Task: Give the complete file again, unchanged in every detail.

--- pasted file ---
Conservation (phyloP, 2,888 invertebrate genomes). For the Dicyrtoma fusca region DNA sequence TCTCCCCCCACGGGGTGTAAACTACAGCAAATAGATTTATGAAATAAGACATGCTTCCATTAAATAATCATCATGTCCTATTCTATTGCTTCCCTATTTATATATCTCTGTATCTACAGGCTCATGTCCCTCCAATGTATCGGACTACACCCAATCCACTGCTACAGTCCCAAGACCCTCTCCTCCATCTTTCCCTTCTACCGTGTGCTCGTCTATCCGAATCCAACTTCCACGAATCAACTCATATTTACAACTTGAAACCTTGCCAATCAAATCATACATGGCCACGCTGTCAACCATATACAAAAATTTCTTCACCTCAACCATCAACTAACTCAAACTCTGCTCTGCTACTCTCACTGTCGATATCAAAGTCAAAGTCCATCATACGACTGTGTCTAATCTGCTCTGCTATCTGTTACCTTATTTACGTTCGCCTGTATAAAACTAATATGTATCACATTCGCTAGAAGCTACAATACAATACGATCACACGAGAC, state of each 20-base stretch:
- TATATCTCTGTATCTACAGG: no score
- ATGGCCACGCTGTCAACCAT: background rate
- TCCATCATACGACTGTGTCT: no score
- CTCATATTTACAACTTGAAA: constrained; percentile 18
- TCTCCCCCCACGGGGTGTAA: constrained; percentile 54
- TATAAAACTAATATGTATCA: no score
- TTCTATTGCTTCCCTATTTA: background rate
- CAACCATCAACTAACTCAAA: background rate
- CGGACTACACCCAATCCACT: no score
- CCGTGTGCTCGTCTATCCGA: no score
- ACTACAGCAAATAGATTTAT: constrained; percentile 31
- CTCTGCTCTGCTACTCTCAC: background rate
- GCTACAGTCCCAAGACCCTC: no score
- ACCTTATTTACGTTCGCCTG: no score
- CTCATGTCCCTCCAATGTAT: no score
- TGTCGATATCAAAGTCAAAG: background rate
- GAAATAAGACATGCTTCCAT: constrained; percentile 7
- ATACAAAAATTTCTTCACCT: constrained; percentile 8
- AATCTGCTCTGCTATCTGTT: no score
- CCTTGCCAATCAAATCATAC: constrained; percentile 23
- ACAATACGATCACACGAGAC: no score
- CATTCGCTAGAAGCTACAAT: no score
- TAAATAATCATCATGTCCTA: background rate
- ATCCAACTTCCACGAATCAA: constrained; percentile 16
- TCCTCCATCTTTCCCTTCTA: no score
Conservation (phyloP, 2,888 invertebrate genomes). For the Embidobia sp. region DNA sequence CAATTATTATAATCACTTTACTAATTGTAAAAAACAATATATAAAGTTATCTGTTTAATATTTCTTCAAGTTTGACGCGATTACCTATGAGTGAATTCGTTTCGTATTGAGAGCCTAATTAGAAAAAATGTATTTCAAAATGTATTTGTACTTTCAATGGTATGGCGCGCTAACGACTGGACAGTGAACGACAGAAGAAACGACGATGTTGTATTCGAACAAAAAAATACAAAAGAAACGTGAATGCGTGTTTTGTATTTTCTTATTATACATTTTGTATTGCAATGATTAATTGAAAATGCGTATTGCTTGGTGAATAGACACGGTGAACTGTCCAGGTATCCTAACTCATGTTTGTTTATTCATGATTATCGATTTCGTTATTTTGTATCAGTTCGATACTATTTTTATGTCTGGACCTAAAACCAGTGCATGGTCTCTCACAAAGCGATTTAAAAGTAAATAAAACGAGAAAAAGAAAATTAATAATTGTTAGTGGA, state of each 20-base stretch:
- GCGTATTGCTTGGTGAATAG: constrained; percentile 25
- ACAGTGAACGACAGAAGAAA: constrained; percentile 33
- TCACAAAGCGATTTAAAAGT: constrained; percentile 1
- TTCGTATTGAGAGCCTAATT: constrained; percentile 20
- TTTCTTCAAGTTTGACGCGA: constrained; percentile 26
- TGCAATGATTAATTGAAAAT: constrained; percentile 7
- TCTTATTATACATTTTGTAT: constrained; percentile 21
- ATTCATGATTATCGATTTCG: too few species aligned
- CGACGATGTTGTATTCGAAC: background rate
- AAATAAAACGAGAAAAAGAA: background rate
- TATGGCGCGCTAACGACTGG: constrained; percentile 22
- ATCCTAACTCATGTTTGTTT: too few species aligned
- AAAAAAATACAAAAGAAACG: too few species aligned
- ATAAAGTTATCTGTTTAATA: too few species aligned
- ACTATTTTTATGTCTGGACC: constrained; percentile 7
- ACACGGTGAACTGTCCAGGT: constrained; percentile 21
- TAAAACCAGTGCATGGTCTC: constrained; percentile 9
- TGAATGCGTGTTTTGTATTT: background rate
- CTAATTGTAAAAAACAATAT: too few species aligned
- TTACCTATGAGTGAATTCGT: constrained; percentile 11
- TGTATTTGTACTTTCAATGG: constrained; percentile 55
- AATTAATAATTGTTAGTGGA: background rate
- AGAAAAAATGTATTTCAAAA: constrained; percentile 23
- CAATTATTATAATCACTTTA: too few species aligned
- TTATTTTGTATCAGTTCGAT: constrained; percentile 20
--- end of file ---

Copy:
Conservation (phyloP, 2,888 invertebrate genomes). For the Dicyrtoma fusca region DNA sequence TCTCCCCCCACGGGGTGTAAACTACAGCAAATAGATTTATGAAATAAGACATGCTTCCATTAAATAATCATCATGTCCTATTCTATTGCTTCCCTATTTATATATCTCTGTATCTACAGGCTCATGTCCCTCCAATGTATCGGACTACACCCAATCCACTGCTACAGTCCCAAGACCCTCTCCTCCATCTTTCCCTTCTACCGTGTGCTCGTCTATCCGAATCCAACTTCCACGAATCAACTCATATTTACAACTTGAAACCTTGCCAATCAAATCATACATGGCCACGCTGTCAACCATATACAAAAATTTCTTCACCTCAACCATCAACTAACTCAAACTCTGCTCTGCTACTCTCACTGTCGATATCAAAGTCAAAGTCCATCATACGACTGTGTCTAATCTGCTCTGCTATCTGTTACCTTATTTACGTTCGCCTGTATAAAACTAATATGTATCACATTCGCTAGAAGCTACAATACAATACGATCACACGAGAC, state of each 20-base stretch:
- TATATCTCTGTATCTACAGG: no score
- ATGGCCACGCTGTCAACCAT: background rate
- TCCATCATACGACTGTGTCT: no score
- CTCATATTTACAACTTGAAA: constrained; percentile 18
- TCTCCCCCCACGGGGTGTAA: constrained; percentile 54
- TATAAAACTAATATGTATCA: no score
- TTCTATTGCTTCCCTATTTA: background rate
- CAACCATCAACTAACTCAAA: background rate
- CGGACTACACCCAATCCACT: no score
- CCGTGTGCTCGTCTATCCGA: no score
- ACTACAGCAAATAGATTTAT: constrained; percentile 31
- CTCTGCTCTGCTACTCTCAC: background rate
- GCTACAGTCCCAAGACCCTC: no score
- ACCTTATTTACGTTCGCCTG: no score
- CTCATGTCCCTCCAATGTAT: no score
- TGTCGATATCAAAGTCAAAG: background rate
- GAAATAAGACATGCTTCCAT: constrained; percentile 7
- ATACAAAAATTTCTTCACCT: constrained; percentile 8
- AATCTGCTCTGCTATCTGTT: no score
- CCTTGCCAATCAAATCATAC: constrained; percentile 23
- ACAATACGATCACACGAGAC: no score
- CATTCGCTAGAAGCTACAAT: no score
- TAAATAATCATCATGTCCTA: background rate
- ATCCAACTTCCACGAATCAA: constrained; percentile 16
- TCCTCCATCTTTCCCTTCTA: no score
Conservation (phyloP, 2,888 invertebrate genomes). For the Embidobia sp. region DNA sequence CAATTATTATAATCACTTTACTAATTGTAAAAAACAATATATAAAGTTATCTGTTTAATATTTCTTCAAGTTTGACGCGATTACCTATGAGTGAATTCGTTTCGTATTGAGAGCCTAATTAGAAAAAATGTATTTCAAAATGTATTTGTACTTTCAATGGTATGGCGCGCTAACGACTGGACAGTGAACGACAGAAGAAACGACGATGTTGTATTCGAACAAAAAAATACAAAAGAAACGTGAATGCGTGTTTTGTATTTTCTTATTATACATTTTGTATTGCAATGATTAATTGAAAATGCGTATTGCTTGGTGAATAGACACGGTGAACTGTCCAGGTATCCTAACTCATGTTTGTTTATTCATGATTATCGATTTCGTTATTTTGTATCAGTTCGATACTATTTTTATGTCTGGACCTAAAACCAGTGCATGGTCTCTCACAAAGCGATTTAAAAGTAAATAAAACGAGAAAAAGAAAATTAATAATTGTTAGTGGA, state of each 20-base stretch:
- GCGTATTGCTTGGTGAATAG: constrained; percentile 25
- ACAGTGAACGACAGAAGAAA: constrained; percentile 33
- TCACAAAGCGATTTAAAAGT: constrained; percentile 1
- TTCGTATTGAGAGCCTAATT: constrained; percentile 20
- TTTCTTCAAGTTTGACGCGA: constrained; percentile 26
- TGCAATGATTAATTGAAAAT: constrained; percentile 7
- TCTTATTATACATTTTGTAT: constrained; percentile 21
- ATTCATGATTATCGATTTCG: too few species aligned
- CGACGATGTTGTATTCGAAC: background rate
- AAATAAAACGAGAAAAAGAA: background rate
- TATGGCGCGCTAACGACTGG: constrained; percentile 22
- ATCCTAACTCATGTTTGTTT: too few species aligned
- AAAAAAATACAAAAGAAACG: too few species aligned
- ATAAAGTTATCTGTTTAATA: too few species aligned
- ACTATTTTTATGTCTGGACC: constrained; percentile 7
- ACACGGTGAACTGTCCAGGT: constrained; percentile 21
- TAAAACCAGTGCATGGTCTC: constrained; percentile 9
- TGAATGCGTGTTTTGTATTT: background rate
- CTAATTGTAAAAAACAATAT: too few species aligned
- TTACCTATGAGTGAATTCGT: constrained; percentile 11
- TGTATTTGTACTTTCAATGG: constrained; percentile 55
- AATTAATAATTGTTAGTGGA: background rate
- AGAAAAAATGTATTTCAAAA: constrained; percentile 23
- CAATTATTATAATCACTTTA: too few species aligned
- TTATTTTGTATCAGTTCGAT: constrained; percentile 20